Escapism; Providing An Escape


(Mike McVay) The year 2020 is one that so many “wished away.” We all wanted to get past December 31st and look forward to starting a new year. The start of 2021 makes many of us think about rejecting the “free 7-day trial of 2021” and return it. The noise level was already loud leading through a year of COVID-19 and a contentious political season. 

This past week the noise became even louder.  All of this could very well lead to information overload for the audience, a burnout of sorts, and should benefit those stations that focus on nostalgia. Playing mostly, or all hits from yesterday, providing an escape from today. The audience was already responding positively to the opportunity to escape from the stress of life in 2020.  That stress has been magnified to even higher levels because of today’s current events.  Who doesn’t want to escape?

My belief is that the growth we’ve seen since mid-last year for stations that lean gold will continue through all of this year. The formats Classic Hits, Classic Rock, Classic Hip Hop, Oldies Based Urban AC, Oldies Based AC and 60s & 70s Oldies all have the ability to overshadow stations of all formats that are playing newer music. Music from the past generally creates a positive feeling. Older music is feel-good music or comfort-food for the ears. 

The greatest success that we’ve seen for stations that focus on nostalgia comes from those stations that sound very much like today, but just happen to play music from yesterday. The content delivered by the talent, the imaging of the station, the use of listeners on the air, and the type of prizes the station gives away should all be for today’s audience.  The air-talent should not share memories from yesterday, as that dates the station, and it distracts the listener from their own memories. The only way that would be acceptable is if the talent shares a memory that is universally shared. 

The biggest opportunity for audience growth comes from providing an escape and a safe haven to listen. That doesn’t mean that you won’t present news updates during the morning show, but it does mean that the benefit one receives when they turn on your station is that what flows out of the speakers feels positive and provides an escape … even if momentary.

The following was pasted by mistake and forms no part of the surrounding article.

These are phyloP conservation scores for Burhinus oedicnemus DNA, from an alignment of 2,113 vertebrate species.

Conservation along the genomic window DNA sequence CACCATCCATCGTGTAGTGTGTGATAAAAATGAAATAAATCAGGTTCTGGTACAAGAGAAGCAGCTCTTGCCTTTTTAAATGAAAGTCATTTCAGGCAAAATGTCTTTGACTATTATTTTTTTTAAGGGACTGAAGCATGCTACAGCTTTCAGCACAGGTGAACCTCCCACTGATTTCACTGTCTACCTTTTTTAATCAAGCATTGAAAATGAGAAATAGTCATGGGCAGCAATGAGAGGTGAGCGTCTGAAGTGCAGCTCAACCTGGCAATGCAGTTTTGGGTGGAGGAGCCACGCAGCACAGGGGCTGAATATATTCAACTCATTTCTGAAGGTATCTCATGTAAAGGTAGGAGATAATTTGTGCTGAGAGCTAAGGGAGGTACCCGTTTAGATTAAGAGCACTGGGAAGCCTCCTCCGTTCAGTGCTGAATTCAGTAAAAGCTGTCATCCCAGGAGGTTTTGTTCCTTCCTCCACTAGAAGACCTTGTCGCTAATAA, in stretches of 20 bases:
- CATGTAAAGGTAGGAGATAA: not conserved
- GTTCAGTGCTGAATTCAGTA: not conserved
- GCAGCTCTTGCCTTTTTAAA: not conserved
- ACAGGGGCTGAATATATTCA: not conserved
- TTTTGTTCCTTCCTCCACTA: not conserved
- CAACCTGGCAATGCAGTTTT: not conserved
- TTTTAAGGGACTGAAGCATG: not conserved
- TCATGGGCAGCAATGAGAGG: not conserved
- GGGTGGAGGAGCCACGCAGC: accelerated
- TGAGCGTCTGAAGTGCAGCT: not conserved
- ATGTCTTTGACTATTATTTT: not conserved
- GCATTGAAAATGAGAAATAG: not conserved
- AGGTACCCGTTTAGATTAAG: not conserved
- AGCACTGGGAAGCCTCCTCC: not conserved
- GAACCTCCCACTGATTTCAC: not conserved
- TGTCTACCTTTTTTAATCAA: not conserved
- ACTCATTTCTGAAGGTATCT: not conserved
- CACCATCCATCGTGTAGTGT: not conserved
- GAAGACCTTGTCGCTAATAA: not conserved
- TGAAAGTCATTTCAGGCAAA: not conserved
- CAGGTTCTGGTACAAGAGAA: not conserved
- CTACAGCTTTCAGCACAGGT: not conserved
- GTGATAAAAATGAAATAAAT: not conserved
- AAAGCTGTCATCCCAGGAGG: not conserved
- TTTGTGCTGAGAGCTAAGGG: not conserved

Your imaging should reflect that feeling and you should do it in a contemporary fashion. The way the station makes the listener feel should be a large part of your on-air branding or positioning. Focus on ‘Good Times” … “Fun” … “Feel Good” and focus on the positive feeling that is generated from listening to music from the past. 

Be prepared to take advantage of the backlash that is sure to come from the overload of negativity permeating media everywhere.  Provide an escape. 

Mike McVay is President of McVay Media and can be reached at [email protected]


  1. Folks,

    This is the same tired advice that every “Consultant” has been saying for the last decade. “Have Fun”, “News Updates”, “Good Times”….. Look where the industry is??

    When the ratings go down, it’s because the talent “Doesn’t get it”….. When the ratings go up it’s because the music is “on point”….

    Look at this quote: “The only way that would be acceptable is if the talent shares a memory that is universally shared.” – Hello? “Universally shared” means boring, means obvious…. most importantly means SAFE.

    This is why the “drowning out” of content has led to the Podcast boom. Spotify has every song you could ever imagine on a radio station, while Apple Podcasts have every type of spoken word content that you could ever imagine.
    What do ‘Radio DJ’s have to offer? Simple: “Go to our website to see where you can get a free Taco for National Taco day, and while you’re doing that here’s the new song from Taylor Swift”… Radio DJ’s are now air-traffic controllers, just trying to move audience… the entertainment has mostly ended, as we seek the “Universally Shared” perspectives….


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